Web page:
How Non-Celiac Gluten Sensitivity Is Treated

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Woman eating a gluten-free meal

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Gluten sensitivity is a common problem involving an adverse reaction to gluten—a protein found in wheat, barley, and rye. The primary treatment for gluten sensitivity from any cause is a change in diet. Several dietary recommendations have been used for gluten sensitivity treatment, including the gluten-free diet, FODMAPs, or a restricted α-amylase/trypsin inhibitors (ATI diet).

Gluten sensitivity can be severe (as in celiac disease) or mild, as in non-celiac gluten sensitivity (NCGS). The latter is the most prevalent cause of gluten sensitivity, but the treatment may be similar for both conditions depending on an individual’s specific symptoms.

Home Remedies and Lifestyle

Because NCGS is considered a different condition than celiac disease, for the purposes of this article the focus will be on the treatment of non-celiac gluten sensitivity.

The primary treatment is aimed at changing the diet and observing whether the dietary changes alleviate gastrointestinal symptoms (such as gas, abdominal pain, diarrhea, and nausea). Other treatment modalities include addressing the non-gastrointestinal symptoms of NCGS, such as nutritional deficiencies that may occur due to damage to the small intestine.

Because there is no definitive test to diagnose NCGS, the condition involves self-reports from patients. This subjective diagnosis limits the ability to accurately evaluate how effective the treatment of NCGS is.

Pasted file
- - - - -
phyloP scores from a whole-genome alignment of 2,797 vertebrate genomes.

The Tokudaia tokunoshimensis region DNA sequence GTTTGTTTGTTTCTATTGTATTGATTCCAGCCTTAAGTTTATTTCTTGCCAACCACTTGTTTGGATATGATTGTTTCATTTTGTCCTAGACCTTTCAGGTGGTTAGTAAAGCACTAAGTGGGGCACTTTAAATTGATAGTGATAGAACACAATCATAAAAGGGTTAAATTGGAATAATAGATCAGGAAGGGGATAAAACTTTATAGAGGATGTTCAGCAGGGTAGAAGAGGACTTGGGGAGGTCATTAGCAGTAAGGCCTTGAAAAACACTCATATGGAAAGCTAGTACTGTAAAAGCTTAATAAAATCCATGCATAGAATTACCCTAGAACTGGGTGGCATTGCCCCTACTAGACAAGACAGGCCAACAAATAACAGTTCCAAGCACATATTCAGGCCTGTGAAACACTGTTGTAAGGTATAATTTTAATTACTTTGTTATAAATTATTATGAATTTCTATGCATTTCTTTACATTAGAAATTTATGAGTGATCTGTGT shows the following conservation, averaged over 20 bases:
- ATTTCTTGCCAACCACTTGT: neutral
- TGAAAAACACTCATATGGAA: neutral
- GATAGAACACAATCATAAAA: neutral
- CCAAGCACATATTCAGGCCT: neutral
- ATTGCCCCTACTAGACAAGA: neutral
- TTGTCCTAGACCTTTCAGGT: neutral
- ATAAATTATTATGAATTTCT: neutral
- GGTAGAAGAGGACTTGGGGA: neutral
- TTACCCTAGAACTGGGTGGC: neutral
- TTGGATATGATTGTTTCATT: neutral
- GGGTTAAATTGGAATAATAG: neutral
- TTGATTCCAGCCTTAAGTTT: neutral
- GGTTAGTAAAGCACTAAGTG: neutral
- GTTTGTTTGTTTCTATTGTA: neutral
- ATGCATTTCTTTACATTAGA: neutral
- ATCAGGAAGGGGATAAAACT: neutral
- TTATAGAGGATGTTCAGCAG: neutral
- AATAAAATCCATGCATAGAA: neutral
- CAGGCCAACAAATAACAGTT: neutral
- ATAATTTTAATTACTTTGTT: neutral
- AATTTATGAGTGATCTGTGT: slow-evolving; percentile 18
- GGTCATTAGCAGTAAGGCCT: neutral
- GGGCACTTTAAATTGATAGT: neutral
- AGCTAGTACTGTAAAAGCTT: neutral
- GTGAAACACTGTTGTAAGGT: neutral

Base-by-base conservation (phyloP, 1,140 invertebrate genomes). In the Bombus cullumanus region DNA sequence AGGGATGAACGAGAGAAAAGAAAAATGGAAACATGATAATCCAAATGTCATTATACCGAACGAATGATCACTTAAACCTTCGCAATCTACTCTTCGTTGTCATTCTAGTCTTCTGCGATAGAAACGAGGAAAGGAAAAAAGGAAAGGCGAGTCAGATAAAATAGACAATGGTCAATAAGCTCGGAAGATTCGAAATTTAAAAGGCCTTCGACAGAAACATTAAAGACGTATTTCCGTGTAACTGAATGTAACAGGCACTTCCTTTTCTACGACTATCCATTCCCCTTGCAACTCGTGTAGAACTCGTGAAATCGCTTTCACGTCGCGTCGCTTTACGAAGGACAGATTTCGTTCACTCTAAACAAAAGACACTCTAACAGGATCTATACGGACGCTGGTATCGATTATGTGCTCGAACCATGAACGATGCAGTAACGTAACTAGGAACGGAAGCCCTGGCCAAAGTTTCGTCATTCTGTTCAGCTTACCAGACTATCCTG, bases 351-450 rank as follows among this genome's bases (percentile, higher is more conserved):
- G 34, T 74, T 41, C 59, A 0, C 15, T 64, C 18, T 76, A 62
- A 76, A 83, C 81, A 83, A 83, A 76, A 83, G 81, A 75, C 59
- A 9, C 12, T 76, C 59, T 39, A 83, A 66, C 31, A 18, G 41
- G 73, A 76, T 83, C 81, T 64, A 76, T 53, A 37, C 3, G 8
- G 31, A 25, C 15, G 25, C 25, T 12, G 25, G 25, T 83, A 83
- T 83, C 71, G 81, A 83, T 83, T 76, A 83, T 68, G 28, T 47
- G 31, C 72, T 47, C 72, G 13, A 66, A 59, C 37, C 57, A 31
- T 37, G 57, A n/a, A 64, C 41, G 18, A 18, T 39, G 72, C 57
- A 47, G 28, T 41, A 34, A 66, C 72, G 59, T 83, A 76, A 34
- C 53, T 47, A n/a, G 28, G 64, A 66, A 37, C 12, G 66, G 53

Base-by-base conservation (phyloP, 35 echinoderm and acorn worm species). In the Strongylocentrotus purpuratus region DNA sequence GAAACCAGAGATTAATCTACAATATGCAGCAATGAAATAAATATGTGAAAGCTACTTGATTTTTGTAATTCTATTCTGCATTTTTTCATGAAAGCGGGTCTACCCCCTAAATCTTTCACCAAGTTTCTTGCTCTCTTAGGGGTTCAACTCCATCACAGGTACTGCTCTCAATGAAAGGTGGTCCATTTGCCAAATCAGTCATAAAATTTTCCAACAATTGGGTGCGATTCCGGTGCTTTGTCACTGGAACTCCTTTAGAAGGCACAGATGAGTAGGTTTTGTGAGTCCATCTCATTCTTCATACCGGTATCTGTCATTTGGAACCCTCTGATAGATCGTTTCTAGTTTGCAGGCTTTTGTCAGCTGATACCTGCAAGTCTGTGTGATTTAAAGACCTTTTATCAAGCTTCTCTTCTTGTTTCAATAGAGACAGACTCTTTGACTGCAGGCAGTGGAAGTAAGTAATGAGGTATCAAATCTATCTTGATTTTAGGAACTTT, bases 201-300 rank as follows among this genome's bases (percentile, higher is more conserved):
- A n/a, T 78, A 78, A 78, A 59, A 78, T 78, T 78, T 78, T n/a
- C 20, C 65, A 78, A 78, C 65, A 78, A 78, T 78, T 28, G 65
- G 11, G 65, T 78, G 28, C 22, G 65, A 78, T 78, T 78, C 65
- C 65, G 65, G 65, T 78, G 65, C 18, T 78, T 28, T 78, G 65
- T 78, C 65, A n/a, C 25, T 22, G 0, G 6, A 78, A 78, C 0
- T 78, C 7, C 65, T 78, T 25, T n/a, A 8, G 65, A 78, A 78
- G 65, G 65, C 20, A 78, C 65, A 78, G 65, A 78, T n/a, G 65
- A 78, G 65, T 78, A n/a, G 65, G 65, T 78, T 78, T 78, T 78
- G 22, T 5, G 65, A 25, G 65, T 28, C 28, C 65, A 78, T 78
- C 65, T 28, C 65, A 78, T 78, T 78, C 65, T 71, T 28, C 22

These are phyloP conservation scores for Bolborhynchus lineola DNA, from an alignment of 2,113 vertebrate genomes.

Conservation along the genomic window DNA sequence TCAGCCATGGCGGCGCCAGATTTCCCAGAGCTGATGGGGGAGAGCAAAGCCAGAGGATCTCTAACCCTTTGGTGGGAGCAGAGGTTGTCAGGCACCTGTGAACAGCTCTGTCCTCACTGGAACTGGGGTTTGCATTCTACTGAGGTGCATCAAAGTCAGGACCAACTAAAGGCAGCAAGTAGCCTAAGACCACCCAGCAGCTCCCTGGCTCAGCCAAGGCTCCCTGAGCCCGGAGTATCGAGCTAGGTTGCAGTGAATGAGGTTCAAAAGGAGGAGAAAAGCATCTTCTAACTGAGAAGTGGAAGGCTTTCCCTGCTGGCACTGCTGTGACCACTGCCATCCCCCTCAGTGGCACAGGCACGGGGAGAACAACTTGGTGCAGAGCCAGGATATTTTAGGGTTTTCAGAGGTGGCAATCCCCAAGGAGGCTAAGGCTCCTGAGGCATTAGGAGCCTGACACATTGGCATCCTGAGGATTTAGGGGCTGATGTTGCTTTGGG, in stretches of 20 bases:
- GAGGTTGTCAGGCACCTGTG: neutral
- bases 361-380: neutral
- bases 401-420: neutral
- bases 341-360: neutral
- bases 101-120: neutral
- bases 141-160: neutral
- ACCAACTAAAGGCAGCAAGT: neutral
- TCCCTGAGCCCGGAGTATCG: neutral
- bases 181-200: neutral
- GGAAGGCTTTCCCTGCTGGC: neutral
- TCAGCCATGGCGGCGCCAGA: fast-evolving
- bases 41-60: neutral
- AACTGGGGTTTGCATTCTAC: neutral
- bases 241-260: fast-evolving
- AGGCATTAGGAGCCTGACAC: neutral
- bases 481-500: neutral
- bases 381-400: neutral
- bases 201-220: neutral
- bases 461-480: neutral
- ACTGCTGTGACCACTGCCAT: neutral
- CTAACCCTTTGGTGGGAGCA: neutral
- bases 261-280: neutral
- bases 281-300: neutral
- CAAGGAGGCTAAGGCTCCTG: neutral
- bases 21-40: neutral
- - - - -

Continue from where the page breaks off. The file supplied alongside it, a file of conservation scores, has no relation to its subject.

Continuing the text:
Always consult with a professional healthcare provider instead of self-diagnosing, and most importantly, before changing your diet.

Gluten and ATIs

Diet change, specifically eliminating gluten (wheat, barley, and rye) from the diet, is the primary treatment modality for gluten sensitivity, but many experts feel that gluten may not be the only culprit. In fact, according to a 2018 study, other mechanisms that trigger symptoms may be in play.

These include:

  • Amylase-trypsin inhibitors (ATIs): Molecules found in wheat, barley, and rye that may fuel the immune reaction that occurs in those with gluten sensitivity
  • Fermentable oligo-di-monosaccharides and polyols (FODMAPs): A type of carbohydrate found in wheat and in many other foods, FODMAPs are difficult to digest and are thought to be one culprit responsible for symptoms of NCGS and irritable bowel syndrome (IBS).

The Gluten-Free Diet

The gluten-free diet (GFD) is the most popular gluten sensitivity treatment. According to a 2018 study, “Although convincing evidence is available to support the benefits of a GFD for certain patient populations without a gluten-related disease (especially patients with IBS and NCGS), the data are conflicting and not definitive.” The study also revealed that most people who are eating gluten-free foods do NOT have a definitive physical condition that requires treatment.

The primary foods that are eliminated with a gluten-free diet are grains such as wheat, barley, and rye. Grains to avoid on a gluten-free diet include all varieties of wheat, including whole wheat, durum wheat, wheat berries, graham, bulgur, farro, farina, kamut, spelt, and bromated flour.

Another type of grain that should be avoided on a gluten-free diet is triticale (a grain made of a mixture of rye and wheat).

Grains that are allowed on the gluten-free diet include:

  • Quinoa
  • Brown rice
  • Wild rice
  • Sorghum
  • Tapioca
  • Millet
  • Amaranth
  • Oats